Where there's a Willesden there's a way

Friday, December 10, 2004

And call off Christmas!

There's been angry muttering in the office this week. And it's got some very dark undertones.

I knew something was going wrong when my colleague unexpectedly went off on one. And then I noticed a few, slightly less right-wing ones do the same. The mumbling always took the same form
"and no-one's going to stop me celebrating Christmas. It's my right. I don't care if it offends anyone."

Depending on their political beliefs this may be followed up with a further:
"Whose country is it anyway?"

I'd been dismissing it all week as, well, poorly informed paranoia. It all stems from some unpleasantness a while back, when an overzealous manager asked a particularly lippy member of staff to take down her flags she put up for St George's day. She cited "multiculturalism", whilst appearing to fundamentally misunderstand the concept of a multicultural office. I'm not a fan of nationalism, but the English flags went pretty well with the Portugese flag nearby, and I thought that was how it was supposed to work. And this issue has raised its ugly head ever since April, frequently with that sinister undertone of "Whose country is it anyway?" floating to the surface.

So I didn't really take it seriously until yesterday, when the culprit immediately seemed to become clear. The Sun (who else) lead with the scream "IS THIS REALLY THE MOST OFFENSIVE IMAGE IN BRITAIN?". No, this wasn't trailling a topless teenager on page three, but instead featured a nativity scene. The caption read "Bureaucrats in Birmingham city council banned....may offend muslims"

Yes, the classic right-wing scare story about the left: Political Correctness. Throw in the words "Council" "Bureaucrats" and "banned" and you can pretty much make your own phrase. And as an extra bonus they got to blame muslims too.

Obviously I wasn't impressed. Although the right-wing all agree that Political Correctness is th biggest threat to society, banning Christmas is just so comically ridiculous, there's no way anyone could fall for that one. Like the Grinch or Alan Rickman in "Robin Hood: Prince of Thieves", it's just not believeable.

I was thinking about this story with a little trepidation this morning. The only thing that could make the feast of conspicious and economically useful consumption accelerate still further is the vague suspicion that it may be cancelled. Even though if there's one festival that's definitely not under any threat, it's Christmas. It's gone from being a single day to taking up a whole season, and shows no sign of letting up.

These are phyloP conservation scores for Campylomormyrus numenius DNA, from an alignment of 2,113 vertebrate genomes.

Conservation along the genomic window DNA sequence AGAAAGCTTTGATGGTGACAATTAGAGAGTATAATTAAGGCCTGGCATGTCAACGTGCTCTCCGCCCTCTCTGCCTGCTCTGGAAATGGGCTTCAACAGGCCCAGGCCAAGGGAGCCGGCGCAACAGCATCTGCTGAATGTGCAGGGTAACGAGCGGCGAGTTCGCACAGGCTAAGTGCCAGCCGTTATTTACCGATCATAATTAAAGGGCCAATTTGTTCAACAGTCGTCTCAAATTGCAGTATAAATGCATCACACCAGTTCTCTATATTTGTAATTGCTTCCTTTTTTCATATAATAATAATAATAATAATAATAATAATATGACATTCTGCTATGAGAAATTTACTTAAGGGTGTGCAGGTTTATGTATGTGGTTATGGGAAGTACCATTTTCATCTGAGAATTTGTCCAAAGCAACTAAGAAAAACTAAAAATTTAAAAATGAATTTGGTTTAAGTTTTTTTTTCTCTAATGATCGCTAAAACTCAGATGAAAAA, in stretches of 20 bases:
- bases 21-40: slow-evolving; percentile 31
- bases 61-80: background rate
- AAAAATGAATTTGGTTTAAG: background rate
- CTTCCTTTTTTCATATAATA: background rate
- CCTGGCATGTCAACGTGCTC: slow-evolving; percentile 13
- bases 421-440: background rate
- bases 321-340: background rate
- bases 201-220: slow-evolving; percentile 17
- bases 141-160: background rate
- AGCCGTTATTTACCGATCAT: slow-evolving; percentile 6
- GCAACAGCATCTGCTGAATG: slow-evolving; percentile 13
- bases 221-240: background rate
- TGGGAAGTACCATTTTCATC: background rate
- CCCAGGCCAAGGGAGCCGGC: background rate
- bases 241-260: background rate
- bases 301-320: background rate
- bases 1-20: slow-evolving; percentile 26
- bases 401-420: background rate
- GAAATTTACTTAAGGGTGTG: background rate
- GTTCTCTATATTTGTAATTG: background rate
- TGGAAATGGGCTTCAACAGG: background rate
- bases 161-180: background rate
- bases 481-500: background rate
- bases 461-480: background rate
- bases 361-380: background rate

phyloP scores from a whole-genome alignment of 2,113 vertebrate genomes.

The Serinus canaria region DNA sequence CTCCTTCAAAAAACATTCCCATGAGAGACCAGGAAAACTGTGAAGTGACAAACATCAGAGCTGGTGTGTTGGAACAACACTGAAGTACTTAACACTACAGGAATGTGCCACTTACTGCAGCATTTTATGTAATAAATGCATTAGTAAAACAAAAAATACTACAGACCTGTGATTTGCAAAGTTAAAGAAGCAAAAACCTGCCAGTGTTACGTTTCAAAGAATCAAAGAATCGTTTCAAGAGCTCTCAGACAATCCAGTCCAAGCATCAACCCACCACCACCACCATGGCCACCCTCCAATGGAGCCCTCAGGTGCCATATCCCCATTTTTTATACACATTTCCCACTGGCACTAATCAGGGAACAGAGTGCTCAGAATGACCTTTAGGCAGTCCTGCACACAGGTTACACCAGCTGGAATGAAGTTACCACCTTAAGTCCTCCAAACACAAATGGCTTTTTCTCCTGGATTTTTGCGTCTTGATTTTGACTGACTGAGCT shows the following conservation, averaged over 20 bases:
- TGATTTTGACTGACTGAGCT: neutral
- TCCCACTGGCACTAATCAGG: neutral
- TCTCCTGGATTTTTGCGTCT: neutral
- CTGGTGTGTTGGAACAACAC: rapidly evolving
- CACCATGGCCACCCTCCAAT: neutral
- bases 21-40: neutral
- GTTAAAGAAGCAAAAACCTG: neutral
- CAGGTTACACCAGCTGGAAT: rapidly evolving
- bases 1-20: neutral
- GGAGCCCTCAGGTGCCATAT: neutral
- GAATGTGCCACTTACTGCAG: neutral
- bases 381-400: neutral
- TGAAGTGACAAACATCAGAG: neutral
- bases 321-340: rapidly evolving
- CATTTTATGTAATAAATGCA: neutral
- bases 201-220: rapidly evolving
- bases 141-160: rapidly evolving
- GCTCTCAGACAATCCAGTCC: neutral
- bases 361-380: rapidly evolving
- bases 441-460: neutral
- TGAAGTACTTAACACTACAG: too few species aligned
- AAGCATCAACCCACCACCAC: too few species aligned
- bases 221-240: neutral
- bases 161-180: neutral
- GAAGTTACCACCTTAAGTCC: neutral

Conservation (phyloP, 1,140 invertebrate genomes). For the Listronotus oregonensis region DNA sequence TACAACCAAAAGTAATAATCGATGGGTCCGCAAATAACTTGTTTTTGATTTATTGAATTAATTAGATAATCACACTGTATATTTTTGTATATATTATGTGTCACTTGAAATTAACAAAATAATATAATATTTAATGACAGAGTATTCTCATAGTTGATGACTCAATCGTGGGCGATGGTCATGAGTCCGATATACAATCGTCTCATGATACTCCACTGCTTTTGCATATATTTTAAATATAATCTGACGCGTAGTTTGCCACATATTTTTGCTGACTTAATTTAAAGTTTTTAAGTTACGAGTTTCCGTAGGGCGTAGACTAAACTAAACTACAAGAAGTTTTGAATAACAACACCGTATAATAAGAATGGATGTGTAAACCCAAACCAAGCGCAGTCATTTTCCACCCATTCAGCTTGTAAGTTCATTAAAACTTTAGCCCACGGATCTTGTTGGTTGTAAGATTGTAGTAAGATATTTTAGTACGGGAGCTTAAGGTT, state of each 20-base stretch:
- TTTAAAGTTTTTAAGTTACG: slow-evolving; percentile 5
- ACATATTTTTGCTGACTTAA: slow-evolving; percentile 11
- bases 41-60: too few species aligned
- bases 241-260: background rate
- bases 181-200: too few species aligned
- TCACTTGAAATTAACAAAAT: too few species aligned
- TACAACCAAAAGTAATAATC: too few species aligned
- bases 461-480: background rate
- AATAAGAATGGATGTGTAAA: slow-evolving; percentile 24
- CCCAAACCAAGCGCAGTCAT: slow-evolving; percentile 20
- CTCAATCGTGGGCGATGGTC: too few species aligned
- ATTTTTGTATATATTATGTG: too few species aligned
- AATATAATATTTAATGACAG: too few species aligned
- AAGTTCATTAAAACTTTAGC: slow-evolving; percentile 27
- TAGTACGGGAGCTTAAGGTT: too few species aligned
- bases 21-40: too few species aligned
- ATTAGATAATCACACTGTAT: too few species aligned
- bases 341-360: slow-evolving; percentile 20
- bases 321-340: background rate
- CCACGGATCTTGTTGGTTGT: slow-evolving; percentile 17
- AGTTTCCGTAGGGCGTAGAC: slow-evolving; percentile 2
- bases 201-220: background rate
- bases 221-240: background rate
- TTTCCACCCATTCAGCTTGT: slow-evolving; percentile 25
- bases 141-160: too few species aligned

When I arrived at work this morning, I was stunned to be told by one of the other secretaries that staff in the other team had been asked not to put up Christmas decorations.

"Who said that?" I asked, still not believing that could happen in the real world.

"Greasy Slimeball", she said. (These weren't her exact words).


Half an hour later, my segment of the office was glittering with stars, tinsel and evergreen leaves. As I balanced a pinecone on the end of the desk, I went off on one.

"...and the point of multiculturalism is that everyone is able to celebrate any festival that's important to them. I want incense for Diwali, candles for Chanukah and seamless robes for Eid...even if that's likely to be a token gesture at best, as Borehamwood's pretty monocultural and this office has all of 3 non-white employees....Hell, I'll even take Christmas lights. It has to be all or nothing, and if we banned all festivals and all diversity, life would be grey and meaningless."

Or words to that effect. I just can't help but think that I just fell into a massive trap to get me to put up Christmas decorations. And dragged everyone else into it.

Although if anyone asks, they're actually solstice decorations (and trust me, it's got more to do with solstice than the birth of Christ). I'm just hoping Greasy Slimeball comes over and asks me about it.

Maybe I should blame the muslims. Everyone else does.


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